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b-LOG: The Real Estate (non)Salesperson

b-LOG: The Real Estate (non)Salesperson
Date Posted: 23/07/2012

When you go shopping for a car, are you really, genuinely sold on a car by the salesperson or are you shown around, educated and guided through the possibilities. When you make your ultimate buying decision, was it based on being sold on something by the salesperson or based on you taking into account all the facts and making the decision that is best for your needs.

The idea of making a major investment based on being sold or coerced or steered towards one versus the other seems odd. Perhaps it happens but I would think when the dust settles and a consumer has given enough time and thought to what they are considering that they are able to make the proper choice for them.

One variable in the equation though is whether they have been introduced to all the options that are out there. Back to the car lot, if the buyer is only shown 3 types of cars from one particular car company, you could argue that they haven’t seen all that’s available. Even TV shopping could be compared. If you only looked at 3 different size of LG, then are sold on one of them, you haven’t made a decision for yourself, but rather a decision based on the limited options you were sold on.

Over to the land of real estate, the term real estate salesperson is really an unfortunate one. It implies we are somehow walking someone into a home and then proceeding to sell them on it. As we guide a buyer through a home, are we ‘ooohing’ and ‘aaahing’ our way through? I would argue a good, competent REALTOR is more of a guide, translator and advisor than a salesperson. The idea that I could bring someone into a home and ‘sell’ them on it seems ludicrous. Does it happen? I’m not sure but I would expect the majority of time, the REALTOR is not selling but rather guiding.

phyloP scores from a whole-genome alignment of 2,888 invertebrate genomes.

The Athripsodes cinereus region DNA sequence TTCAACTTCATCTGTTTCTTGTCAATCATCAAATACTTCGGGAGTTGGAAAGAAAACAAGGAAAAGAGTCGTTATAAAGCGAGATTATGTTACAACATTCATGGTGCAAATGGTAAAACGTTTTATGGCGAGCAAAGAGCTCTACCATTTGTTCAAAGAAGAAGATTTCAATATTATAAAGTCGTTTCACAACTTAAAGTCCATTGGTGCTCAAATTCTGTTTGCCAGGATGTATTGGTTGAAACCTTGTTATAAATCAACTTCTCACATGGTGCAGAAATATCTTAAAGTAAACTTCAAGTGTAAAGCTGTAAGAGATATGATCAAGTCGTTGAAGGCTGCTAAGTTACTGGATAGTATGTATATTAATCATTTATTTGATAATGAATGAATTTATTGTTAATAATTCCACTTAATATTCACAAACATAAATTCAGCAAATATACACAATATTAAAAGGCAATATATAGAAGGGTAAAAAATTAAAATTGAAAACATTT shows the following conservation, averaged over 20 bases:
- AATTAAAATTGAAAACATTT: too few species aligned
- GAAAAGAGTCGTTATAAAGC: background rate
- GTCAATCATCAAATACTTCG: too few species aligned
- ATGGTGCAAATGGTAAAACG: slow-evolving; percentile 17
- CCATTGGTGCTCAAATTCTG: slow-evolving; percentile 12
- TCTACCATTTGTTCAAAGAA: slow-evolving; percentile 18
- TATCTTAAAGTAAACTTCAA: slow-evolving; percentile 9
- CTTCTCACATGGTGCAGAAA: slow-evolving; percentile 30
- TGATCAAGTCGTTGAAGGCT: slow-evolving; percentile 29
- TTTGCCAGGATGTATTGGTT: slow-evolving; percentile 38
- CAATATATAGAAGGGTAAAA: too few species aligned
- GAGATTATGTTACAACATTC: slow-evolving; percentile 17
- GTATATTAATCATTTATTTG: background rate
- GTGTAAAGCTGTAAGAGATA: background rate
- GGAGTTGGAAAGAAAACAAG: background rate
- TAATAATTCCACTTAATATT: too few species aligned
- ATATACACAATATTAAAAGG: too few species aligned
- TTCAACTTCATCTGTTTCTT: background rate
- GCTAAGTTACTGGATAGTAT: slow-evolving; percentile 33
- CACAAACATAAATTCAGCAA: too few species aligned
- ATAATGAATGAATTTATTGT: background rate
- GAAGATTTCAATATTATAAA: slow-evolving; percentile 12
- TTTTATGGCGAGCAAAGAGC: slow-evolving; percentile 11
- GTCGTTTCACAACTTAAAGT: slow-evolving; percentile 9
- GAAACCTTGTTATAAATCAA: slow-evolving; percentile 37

Yes, it may just be semantics, but the ‘salesperson’ term doesn’t always translate well for the general public!

The process of a home search is an evolving one. The needs list and wants list changes. Areas focussed on change, sometimes the acceptable area is expanded or contracted. The desired layout of home often changes as well as the buyer focusses in on a few different layouts rather than all available. Sometimes backsplit and sidesplit homes are eliminated in favour of 2 storeys.

Once inside the home, the experience of the REALTOR plays a role as well. What age of home is it? If I’m the buyer, I would like to know up front before I get too far what type of wiring is likely in the home. Things like insulation issues, construction methods, foundation issues, leaky basements, plumbing and other big issue items all form part of the value in a REALTOR. Not being a salesperson (or selling you) on the home. If I have 3 kids, is the day-to-day liveability of the home going to be different if it is a backsplit versus a 2 storey? For example, do I want a kitchen that looks into the backyards so I can keep an eye on the kids while I make their lunch and tend to their every need(!).

When the time comes that the buyer has seen enough homes to be able to make an informed decision, that buyer is making an educated, rational choice. They haven’t been sold on the home but rather the previous days or weeks (or months) spent were all a lead up to knowing exactly what they wanted/needed. Not us standing in the rec room selling them on the space.

So maybe it is time to re-classify the Real Estate Salesperson. Maybe real estate sherpa? Real estate advisor? Real estate make-sense-of-it-all-person? Not sure.

But I think the salesperson concept should perhaps be re-considered.

If you would like to discuss your home search with us, please feel free to contact THEbTEAM at your convenience.

We would be happy to meet with you anytime.


Thank-you to Dan Gold for the great photo.